Bates Research - 11-02-16

SIGTARP Proposes Crime And Fraud Certification For Top Executives

Guest Post by Expert Geoff Winkler.

 

On October 26th, the Special Inspector General for the Troubled Asset Relief Program (“SIGTARP”), Christy Goldsmith Romero, issued her fourth quarter 2016 report in which she proposed a reform designed to “bring accountability” to high-level executives by requiring a crime and fraud certification that is modeled after the annual Sarbanes-Oxley certification requirements.

The Sarbanes-Oxley Act requires:

“…an issuer's principal executive and financial officers each to certify the financial and other information contained in the issuer's quarterly and annual reports. The rules also require these officers to certify that: they are responsible for establishing, maintaining and regularly evaluating the effectiveness of the issuer's internal controls; they have made certain disclosures to the issuer's auditors and the audit committee of the board of directors about the issuer's internal controls; and they have included information in the issuer's quarterly and annual reports about their evaluation and whether there have been significant changes in the issuer's internal controls or in other factors that could significantly affect internal controls subsequent to the evaluation. In addition, we are adopting previously proposed rules to require issuers to maintain, and regularly evaluate the effectiveness of, disclosure controls and procedures designed to ensure that the information required in reports filed under the Securities Exchange Act of 1934 is recorded, processed, summarized and reported on a timely basis.” [SEC Rule Summary]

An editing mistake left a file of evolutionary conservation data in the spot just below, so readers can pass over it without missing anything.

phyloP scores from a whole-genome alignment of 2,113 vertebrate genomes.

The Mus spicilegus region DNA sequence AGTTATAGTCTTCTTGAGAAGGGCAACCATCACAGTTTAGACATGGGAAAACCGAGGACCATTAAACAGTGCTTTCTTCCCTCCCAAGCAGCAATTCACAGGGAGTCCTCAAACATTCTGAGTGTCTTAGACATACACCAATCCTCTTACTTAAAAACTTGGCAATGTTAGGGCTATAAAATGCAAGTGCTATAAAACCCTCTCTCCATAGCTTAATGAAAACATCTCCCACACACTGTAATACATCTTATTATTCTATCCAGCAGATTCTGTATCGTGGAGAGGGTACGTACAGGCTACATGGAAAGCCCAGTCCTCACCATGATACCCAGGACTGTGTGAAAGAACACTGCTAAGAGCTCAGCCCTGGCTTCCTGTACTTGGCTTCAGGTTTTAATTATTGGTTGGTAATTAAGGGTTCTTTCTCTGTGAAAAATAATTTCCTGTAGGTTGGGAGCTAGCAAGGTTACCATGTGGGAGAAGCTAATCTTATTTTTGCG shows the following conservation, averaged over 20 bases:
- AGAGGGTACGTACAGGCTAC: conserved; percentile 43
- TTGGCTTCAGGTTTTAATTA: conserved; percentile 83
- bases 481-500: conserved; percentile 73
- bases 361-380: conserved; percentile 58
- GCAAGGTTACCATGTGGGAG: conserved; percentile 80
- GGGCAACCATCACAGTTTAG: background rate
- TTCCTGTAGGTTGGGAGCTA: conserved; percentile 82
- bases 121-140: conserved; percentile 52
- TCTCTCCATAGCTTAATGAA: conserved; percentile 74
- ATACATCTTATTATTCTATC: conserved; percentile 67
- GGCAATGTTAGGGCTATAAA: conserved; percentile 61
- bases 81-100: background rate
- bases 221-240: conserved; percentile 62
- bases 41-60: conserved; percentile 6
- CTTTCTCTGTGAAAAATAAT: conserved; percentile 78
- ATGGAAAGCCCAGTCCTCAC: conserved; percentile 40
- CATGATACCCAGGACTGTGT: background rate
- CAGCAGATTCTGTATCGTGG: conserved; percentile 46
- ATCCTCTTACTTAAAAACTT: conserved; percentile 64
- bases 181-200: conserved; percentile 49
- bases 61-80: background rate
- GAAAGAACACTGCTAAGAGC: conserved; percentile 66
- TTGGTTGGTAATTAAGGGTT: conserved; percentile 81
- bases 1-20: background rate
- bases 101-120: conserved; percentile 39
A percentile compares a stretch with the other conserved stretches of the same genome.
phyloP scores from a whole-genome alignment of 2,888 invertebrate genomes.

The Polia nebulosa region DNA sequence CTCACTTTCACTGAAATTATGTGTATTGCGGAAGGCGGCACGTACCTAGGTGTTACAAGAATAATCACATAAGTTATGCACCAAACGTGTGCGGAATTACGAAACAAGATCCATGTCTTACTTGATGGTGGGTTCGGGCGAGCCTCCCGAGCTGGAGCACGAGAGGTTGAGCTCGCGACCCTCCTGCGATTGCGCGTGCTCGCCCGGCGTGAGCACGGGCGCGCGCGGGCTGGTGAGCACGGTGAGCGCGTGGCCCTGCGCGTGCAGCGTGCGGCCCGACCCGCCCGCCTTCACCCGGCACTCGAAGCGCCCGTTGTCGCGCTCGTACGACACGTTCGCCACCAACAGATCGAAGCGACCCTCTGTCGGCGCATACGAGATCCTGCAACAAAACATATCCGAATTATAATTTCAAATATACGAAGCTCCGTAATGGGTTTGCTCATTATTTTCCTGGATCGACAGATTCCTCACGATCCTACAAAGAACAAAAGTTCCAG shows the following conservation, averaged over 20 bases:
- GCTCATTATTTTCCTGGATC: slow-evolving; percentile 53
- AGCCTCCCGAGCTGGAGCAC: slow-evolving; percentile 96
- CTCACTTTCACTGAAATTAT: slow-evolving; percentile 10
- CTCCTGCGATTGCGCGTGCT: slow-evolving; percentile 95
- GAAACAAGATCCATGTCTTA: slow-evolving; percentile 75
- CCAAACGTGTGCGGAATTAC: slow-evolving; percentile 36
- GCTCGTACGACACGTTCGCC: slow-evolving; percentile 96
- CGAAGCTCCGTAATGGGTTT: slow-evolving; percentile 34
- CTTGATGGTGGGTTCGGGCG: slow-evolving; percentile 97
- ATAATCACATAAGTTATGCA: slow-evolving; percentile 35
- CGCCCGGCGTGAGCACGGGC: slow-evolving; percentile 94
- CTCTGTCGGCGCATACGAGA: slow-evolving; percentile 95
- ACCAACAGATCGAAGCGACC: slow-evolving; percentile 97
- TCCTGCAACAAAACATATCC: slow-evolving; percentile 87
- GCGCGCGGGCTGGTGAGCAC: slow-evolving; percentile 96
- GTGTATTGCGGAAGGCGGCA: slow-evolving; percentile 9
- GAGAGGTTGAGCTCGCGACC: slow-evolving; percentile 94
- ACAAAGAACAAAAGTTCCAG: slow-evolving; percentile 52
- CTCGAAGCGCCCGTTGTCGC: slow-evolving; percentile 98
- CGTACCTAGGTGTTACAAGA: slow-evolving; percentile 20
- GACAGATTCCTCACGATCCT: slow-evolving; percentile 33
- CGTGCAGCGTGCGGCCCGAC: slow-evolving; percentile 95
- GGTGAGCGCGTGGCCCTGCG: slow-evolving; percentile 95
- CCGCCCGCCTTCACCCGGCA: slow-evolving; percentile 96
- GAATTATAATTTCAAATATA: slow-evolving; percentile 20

Any misstatement or omission in the certification may lead to civil and/or criminal penalties for the signee.

The Office of SIGTARP is an independent federal law enforcement agency tasked with investigating and overseeing financial institutions and individuals that borrowed funds as part of the Troubled Asset Relief Program ("TARP"). Since its inception in 2008, SIGTARP has been involved in 259 criminal convictions and has recovered over $10 billion, at mostly medium and small financial institutions, while also making 251 recommendations for improving government operations that will result in $2.2 billion in cost savings once implemented.

Romero’s proposal would require “the CEO, CFO and certain other senior executives to sign an annual certification that they have conducted due diligence within their organization and can certify that there is no criminal conduct or civil fraud in their organization.” She believes that this proposal will create incentive for top executives to institute “strong anti-fraud internal controls” and motivate lower level executives and managers to open lines of communications between staff and management to report fraud if it is occurring within the organization.

Romero also believes that this new reform will “benefit large financial institutions by giving the CEO and other leaders the opportunity and accountability to stop fraud, fix it, and report it to law enforcement.” It would lead to executive liability only in cases where leadership fails to act upon known issues, furthers the wrongdoing by knowingly filing false statements, or does not know about the fraud but should have, given the size, complexity or knowledge among subordinates.

At this point, Romero’s proposal has only been submitted to Congress as part of SIGTARP’s quarterly report and will not be considered by Congress until after the election when the new Congressional term starts in late January 2017. Bates Research will continue to follow this proposal and will report on any significant changes.

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